Toronto home sales tumbled in the first half of April, down 69 per cent compared with the previous year, as the coronavirus pandemic led to an economic slowdown and a huge spike in unemployment.
In the first 17 days of this month, 1,654 homes sold in the Toronto region compared with 5,343 in the same period last year, according to the Toronto Regional Real Estate Board (TRREB).
That followed the 16-per-cent decline in sales in the latter part of March, when federal and local governments clamped down on non-essential work and urged Canadians to maintain a physical distance from each other when out in public.
“Home buyers and sellers have concerns about the economy and indeed their own employment situations,” the board’s president Michael Collins said in a statement accompanying the results. “On top of this, many buyers and sellers are avoiding any type of in-person interaction,” he said.
The mid-month report provides the first comprehensive look at the state of the country’s largest real estate market during the government shutdowns. Although sales started deteriorating after mid-March, open houses were still taking place and many realtors were completing transactions that occurred earlier in the year.
The Canadian Real Estate Association has said preliminary data from the first week of this month suggest sales and new property listings across the country were only about half of what would be normal for that time of the year.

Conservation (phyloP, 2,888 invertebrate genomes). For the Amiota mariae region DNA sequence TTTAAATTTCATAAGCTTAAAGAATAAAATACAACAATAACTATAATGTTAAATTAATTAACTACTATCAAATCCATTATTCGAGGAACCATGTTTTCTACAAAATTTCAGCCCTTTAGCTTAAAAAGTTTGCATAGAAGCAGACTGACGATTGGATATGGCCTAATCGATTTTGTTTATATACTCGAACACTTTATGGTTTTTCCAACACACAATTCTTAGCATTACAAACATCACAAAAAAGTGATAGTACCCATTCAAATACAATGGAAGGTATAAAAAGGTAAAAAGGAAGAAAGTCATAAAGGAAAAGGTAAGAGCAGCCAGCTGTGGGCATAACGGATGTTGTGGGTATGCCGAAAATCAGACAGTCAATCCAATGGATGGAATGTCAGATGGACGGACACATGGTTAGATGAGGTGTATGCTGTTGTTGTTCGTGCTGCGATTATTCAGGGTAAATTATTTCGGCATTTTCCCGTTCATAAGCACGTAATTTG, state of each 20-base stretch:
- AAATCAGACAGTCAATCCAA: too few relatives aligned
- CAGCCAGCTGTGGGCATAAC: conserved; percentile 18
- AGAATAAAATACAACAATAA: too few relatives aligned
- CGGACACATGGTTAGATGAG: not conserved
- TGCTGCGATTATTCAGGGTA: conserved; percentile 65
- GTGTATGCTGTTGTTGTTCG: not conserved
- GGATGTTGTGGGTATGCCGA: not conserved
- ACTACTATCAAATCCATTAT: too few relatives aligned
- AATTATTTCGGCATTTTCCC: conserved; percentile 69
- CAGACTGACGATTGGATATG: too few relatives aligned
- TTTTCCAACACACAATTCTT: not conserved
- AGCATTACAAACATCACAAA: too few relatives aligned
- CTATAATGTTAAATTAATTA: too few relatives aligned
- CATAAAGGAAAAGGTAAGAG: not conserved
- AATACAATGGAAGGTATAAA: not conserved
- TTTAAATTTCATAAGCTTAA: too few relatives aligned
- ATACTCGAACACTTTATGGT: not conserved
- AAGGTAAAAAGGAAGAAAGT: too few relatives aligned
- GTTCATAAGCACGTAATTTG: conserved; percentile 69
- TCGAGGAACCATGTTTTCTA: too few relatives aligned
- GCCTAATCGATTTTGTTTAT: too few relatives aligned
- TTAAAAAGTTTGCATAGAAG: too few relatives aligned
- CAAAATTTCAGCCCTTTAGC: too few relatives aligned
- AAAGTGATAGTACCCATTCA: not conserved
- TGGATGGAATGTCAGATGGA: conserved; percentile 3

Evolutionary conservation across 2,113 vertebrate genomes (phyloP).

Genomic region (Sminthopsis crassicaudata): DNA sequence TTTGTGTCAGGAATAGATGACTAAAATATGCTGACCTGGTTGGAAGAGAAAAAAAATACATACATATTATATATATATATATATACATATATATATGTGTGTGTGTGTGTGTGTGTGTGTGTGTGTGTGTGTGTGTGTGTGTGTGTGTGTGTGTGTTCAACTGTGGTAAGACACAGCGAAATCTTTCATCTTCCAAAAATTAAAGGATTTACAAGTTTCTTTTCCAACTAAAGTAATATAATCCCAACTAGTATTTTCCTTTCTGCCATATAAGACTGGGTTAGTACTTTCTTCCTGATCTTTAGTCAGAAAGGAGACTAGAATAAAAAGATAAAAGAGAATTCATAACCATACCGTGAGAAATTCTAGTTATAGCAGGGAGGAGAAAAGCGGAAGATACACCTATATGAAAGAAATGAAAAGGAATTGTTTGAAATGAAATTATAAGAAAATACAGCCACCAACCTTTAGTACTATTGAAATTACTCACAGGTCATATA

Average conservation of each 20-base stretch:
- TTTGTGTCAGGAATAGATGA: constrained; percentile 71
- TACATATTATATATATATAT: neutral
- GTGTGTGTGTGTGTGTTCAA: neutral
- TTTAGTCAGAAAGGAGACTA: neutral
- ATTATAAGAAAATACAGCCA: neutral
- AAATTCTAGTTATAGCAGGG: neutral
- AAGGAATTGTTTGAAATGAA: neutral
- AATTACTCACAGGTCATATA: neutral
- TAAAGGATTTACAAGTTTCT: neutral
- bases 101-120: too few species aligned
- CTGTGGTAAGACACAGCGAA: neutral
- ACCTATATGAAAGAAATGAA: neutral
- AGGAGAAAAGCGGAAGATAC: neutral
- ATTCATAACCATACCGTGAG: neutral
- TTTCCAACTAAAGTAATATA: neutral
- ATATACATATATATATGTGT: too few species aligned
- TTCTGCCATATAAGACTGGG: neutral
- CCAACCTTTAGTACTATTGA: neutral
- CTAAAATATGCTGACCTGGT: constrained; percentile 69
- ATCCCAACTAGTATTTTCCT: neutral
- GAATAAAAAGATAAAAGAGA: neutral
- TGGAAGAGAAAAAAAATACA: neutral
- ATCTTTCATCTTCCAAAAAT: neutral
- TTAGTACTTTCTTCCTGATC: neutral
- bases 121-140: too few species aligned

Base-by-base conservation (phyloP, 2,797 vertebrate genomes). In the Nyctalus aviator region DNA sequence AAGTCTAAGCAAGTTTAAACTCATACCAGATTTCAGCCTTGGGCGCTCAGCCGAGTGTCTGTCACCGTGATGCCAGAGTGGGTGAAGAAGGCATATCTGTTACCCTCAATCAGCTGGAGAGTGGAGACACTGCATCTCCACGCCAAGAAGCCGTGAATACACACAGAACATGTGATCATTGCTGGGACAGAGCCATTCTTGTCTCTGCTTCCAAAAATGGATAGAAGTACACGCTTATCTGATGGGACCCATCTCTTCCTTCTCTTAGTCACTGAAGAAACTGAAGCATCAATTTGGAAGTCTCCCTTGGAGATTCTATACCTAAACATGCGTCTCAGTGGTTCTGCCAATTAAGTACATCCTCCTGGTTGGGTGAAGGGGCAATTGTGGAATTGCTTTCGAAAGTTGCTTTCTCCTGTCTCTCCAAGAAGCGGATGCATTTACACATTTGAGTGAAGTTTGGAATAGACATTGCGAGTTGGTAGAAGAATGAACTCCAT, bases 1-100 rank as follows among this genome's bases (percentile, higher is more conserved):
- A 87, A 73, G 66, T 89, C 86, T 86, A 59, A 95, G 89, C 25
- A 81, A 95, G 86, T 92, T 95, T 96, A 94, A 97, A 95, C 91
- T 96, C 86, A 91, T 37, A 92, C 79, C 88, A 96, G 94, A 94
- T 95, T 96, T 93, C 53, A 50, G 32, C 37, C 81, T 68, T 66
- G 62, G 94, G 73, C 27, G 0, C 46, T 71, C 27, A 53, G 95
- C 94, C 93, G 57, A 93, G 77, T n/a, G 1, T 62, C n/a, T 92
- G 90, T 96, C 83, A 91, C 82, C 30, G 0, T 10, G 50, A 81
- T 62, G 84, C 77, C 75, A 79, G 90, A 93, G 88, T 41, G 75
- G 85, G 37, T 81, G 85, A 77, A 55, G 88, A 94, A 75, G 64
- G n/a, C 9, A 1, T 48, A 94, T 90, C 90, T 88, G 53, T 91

In the Toronto region, condo sales declined the most, falling 72 per cent year over year. TRREB, which typically reports activity once a month, said condos traditionally attract a high share of first-time buyers, who in times of uncertainty can put their decision to purchase on hold. Sales of detached houses more than $2-million also decreased, which pulled down the average selling price.
Over all, the average selling price across all types of homes fell by 1.5 per cent to $819,665 from $832,430 a year ago. Meanwhile, the number of new property listings fell in lockstep with the number of sales, down 64 per cent to 3,843.
The board called the drop in sales temporary and predicted that activity would accelerate once the economic recovery begins.
The housing market in Toronto and Southern Ontario had been overheating in the months leading to March with a shortage of properties for sale driving up competition, multiple offers and deals well more than the asking price.
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